Choice: Caretakers or vandals of our planet
I read an important article in the i this week about plastic bottles polluting our seas.
The article focuses on the impact of the world’s biggest soft drinks companies on the marine environment and it doesn’t make pleasant reading.
There is so much plastic that it can even be found on our dinner plate.
Consumers in this country drink 35 million plastic bottles every day, but only 20 million of these are recycled.
The other thrown-away bottles often end up as part of the five trillion pieces of plastic polluting our seas, and where they poison marine animals.
These bottles are made from standard PET (polyethylene terephthalate) and can take hundreds of years to degrade.
It has been suggested a bottle return scheme could help the issue and this, I feel, would be a great idea.
Not buying so much, reusing our plastic bottles and recycling them are three ideas we could all take up.
Whether one is religious, spiritual or not, we humans do have the ability and power to act as much-needed ‘caretakers of the earth’ instead of being the vandals we currently are, directly or indirectly.
Will we have to face the next generation and admit, “sorry, we destroyed your once beautiful clean planet”?
We were on SS Yorkshire too
I am writing to say how very interesting and moving I have found the article in the Lancashire Post about the sinking of the Bibby Line ship, the SS Yorkshire, off Gibraltar on October 17, 1939 (LP Retro March 1).
The story about Maureen and her brother, Cyril, Dixon being saved from drowning, I found extraordinarily poignant and brings my own beginnings very much to mind.
My parents came home to Preston from southern India in March 1939 for the birth of their first child.
My father was an agent for the Imperial Bank of India.
They boarded the MV Derbyshire at Bombay on March 13, 1939.
I don’t have the date they arrived at Marseilles.
My parents’ names were Reginald Cecil Leigh and Eve Christians Leigh (nee Ascroft).
Because war with Germany had been declared – only three days before the day I was born in the Preston Royal Infirmary, September 6, 1939 – they had to quickly book passage to get back to India.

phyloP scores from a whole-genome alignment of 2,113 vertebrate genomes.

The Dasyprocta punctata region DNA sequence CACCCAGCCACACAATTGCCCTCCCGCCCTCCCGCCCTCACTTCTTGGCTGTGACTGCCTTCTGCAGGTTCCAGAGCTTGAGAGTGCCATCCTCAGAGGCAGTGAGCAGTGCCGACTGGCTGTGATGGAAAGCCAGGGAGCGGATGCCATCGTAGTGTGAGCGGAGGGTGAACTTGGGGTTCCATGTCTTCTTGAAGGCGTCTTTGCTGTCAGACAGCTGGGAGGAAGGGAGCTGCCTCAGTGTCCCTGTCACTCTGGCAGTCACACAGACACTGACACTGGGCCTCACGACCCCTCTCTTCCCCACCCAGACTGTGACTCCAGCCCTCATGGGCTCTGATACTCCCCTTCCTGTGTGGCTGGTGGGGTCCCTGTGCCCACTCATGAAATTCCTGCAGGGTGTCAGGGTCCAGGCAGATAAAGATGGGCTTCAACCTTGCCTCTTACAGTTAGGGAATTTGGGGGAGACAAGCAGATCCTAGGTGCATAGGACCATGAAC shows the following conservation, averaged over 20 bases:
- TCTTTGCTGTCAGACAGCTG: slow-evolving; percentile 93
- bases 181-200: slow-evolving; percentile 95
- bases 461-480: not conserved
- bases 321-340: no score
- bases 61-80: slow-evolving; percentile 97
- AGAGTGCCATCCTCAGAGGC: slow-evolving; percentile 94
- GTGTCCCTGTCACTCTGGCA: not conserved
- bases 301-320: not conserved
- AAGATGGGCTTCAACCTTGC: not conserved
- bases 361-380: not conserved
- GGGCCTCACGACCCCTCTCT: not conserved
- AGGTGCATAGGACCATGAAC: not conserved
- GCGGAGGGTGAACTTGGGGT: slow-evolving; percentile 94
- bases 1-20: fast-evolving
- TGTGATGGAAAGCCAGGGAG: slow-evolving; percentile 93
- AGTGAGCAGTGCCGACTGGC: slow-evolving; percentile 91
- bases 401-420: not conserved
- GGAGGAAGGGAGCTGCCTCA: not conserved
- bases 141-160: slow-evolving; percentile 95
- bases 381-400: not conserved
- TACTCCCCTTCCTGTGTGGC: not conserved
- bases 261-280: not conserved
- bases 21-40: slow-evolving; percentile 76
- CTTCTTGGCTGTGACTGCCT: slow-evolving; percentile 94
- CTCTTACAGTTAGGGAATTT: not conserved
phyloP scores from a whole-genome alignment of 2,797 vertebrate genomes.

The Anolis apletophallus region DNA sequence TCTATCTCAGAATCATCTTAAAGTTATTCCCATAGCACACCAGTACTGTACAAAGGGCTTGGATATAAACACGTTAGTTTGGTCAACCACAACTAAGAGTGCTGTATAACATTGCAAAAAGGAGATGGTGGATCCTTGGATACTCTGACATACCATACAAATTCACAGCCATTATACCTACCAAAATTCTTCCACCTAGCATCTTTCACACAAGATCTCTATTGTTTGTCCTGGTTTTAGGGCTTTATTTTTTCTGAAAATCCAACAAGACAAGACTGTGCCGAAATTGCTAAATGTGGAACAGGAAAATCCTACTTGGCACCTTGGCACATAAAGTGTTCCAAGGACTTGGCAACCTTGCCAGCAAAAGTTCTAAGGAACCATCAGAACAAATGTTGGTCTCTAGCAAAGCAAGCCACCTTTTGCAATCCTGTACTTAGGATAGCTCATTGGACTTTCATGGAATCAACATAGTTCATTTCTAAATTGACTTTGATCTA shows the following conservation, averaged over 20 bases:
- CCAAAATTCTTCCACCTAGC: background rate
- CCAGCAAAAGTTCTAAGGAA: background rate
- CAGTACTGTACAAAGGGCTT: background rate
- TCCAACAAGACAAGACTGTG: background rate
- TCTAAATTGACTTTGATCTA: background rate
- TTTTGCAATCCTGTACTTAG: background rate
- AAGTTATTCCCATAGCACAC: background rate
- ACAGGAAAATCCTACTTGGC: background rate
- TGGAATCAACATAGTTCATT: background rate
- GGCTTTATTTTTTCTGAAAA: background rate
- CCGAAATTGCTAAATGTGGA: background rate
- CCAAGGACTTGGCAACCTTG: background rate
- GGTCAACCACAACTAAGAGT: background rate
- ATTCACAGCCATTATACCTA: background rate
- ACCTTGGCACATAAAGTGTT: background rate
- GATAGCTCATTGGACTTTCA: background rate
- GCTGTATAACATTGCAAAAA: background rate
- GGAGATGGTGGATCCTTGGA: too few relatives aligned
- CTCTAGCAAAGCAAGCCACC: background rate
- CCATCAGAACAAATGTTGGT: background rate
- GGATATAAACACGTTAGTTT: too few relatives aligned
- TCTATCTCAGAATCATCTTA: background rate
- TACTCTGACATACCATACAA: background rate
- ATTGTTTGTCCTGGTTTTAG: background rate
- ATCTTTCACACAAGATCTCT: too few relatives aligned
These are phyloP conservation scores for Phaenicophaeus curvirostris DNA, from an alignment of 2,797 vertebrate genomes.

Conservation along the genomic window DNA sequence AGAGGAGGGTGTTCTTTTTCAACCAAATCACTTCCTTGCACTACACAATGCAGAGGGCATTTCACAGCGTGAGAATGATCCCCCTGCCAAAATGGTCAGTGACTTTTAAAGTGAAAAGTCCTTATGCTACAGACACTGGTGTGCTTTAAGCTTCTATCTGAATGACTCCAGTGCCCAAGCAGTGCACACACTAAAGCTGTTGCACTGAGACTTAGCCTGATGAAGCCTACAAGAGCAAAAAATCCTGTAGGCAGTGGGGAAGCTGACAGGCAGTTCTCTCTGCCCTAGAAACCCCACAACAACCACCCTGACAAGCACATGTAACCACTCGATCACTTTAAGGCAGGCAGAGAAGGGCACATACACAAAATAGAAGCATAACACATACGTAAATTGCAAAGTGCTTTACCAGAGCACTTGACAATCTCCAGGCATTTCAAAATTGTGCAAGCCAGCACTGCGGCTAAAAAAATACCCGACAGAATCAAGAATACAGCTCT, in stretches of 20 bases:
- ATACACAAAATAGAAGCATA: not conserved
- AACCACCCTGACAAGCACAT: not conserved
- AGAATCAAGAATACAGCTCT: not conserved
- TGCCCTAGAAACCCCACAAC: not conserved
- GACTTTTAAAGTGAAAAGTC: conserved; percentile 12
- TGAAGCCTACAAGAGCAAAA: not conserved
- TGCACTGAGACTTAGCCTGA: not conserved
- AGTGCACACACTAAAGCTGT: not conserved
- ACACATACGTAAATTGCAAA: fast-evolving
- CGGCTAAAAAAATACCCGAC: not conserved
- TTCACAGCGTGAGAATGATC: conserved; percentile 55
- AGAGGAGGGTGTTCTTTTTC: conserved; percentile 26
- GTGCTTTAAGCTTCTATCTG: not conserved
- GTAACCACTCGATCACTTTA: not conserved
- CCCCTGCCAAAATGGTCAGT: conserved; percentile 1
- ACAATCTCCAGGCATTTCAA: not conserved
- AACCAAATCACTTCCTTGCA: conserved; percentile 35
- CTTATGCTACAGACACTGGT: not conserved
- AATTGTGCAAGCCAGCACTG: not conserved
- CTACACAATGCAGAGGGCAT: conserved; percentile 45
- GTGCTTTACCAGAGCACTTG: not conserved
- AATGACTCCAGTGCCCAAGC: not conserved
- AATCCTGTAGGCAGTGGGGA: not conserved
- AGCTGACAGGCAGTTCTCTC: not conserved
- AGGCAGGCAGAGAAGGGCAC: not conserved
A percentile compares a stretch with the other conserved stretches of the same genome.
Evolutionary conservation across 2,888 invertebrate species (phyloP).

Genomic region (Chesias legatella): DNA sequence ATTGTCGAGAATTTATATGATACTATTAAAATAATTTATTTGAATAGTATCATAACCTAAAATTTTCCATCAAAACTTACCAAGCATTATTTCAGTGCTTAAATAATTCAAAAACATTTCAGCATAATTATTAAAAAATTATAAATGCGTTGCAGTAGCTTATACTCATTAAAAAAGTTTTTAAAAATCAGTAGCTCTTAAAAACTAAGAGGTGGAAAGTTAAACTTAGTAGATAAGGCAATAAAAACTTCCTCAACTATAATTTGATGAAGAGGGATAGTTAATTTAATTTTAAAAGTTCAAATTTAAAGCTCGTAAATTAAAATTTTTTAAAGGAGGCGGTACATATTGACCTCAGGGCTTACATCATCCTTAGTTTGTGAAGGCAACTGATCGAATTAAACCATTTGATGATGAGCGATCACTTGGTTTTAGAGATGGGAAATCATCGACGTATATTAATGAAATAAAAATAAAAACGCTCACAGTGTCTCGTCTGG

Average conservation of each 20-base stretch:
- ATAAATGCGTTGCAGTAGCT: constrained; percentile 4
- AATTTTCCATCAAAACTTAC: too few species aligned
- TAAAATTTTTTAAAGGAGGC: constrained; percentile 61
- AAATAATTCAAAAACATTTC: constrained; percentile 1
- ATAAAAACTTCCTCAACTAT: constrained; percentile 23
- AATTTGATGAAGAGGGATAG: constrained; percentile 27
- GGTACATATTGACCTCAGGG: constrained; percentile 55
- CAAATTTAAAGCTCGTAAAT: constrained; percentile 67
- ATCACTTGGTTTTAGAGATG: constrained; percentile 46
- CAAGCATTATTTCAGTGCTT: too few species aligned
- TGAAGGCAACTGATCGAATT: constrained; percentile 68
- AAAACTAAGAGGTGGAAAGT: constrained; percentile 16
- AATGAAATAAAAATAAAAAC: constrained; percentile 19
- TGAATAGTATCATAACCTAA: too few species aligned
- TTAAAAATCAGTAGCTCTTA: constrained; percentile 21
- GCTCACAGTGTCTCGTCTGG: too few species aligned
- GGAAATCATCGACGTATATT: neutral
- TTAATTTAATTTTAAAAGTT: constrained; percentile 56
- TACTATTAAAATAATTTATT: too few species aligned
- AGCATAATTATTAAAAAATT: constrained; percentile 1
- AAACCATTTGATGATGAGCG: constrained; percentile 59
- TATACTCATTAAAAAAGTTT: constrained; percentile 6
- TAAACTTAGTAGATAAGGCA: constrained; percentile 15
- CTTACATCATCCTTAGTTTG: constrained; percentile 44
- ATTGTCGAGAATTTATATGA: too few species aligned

My mother always said: “The first ship we booked got torpedoed and we had to book another one...”
But I don’t think she ever named the ship.
(My mother died in 1995).
I was vaccinated at six weeks old in Preston and, after one night at the Euston Hotel, London, my parents, with me in tow, boarded the P&O RMS Orcades, bound for Australia on November 17, 1939.
The three of us are all listed in the Passenger List which I have still.
We disembarked safely at Colombo on December 9, 1939.
There were boat drills twice a day and my mother said she went to her bunk fully dressed every night for fear of being torpedoed.
After reading this article about the Yorkshire and the timing of when it was sunk – October 17 – I am convinced it must be the ship we were probably booked on.
We all had to remain in India for the duration of the war.
When we returned, in February 1946, we were on the Burma – but I don’t know which line that was with.
There were four of us, my parents, myself and my brother William, who was born in India (should have been five but a sister, who died at 12 months, was buried in India).
for our parks
I am writing this letter concerning the two Looking Back pictures of Preston, Lancashire, pictured in the Post recently (LP March 2 and March 6).
One was the bandstand, the other was a Victorian lamp.
Why can’t a replica of the bandstand be made and located on Moor Park?
A lot of work is being done already.
It could be placed near the road to stop people damaging it and it would be a nice showpiece.
Avenham Park has nice things on it.
Also why can’t they make a Victorian lamp post and put it near the little park or on the corner of Stanley Street?
Also when is a statue going to be made, representing the cotton mills and workers in Lancashire?
Money should be spent on the right things (our heritage).
Preston Born and Bred
Welfare must come first
I cannot believe what I have read in the Post regarding the four children from Leyland living in squalor (LP March 10).
Social services should hang their heads in shame.
My sister is a grand-mother to two adopted children who were removed in identical circumstances.
There were four children in total, and the youngest two were adopted by my niece.
Both children are lovely but they still have problems. The early years of love and nurture are paramount to a child’s development.
If a child is not nurtured, problems will obviously occur.
I can’t understand why social services haven’t taken this on board.
I realise that social services try to keep families together but it should be the children’s welfare first.
In this case it’s too late for the parents and the children should come first.
My instructor was a TV star
The above Looking Back is a picture of members of Preston Thaiboxing Club (Phraya Pichai camp) in 1989 with chief instructor John Ryan.
He was also an actor who appeared in plays, films and television.
He played the lead role in A Streetcar Named Desire, alongside Susannah York, at the Bolton Octagon Theatre.
He was Sean Connery’s stunt double in the film Medicine Man, and also acted on television in Coronation Street, playing truck driver Charlie Whelan.
Pictured from left to right are Rick Gray, Neil Abercrombie, Sam Barker, John Ryan, Shannon Barker, Steve Scott and Dave Jones.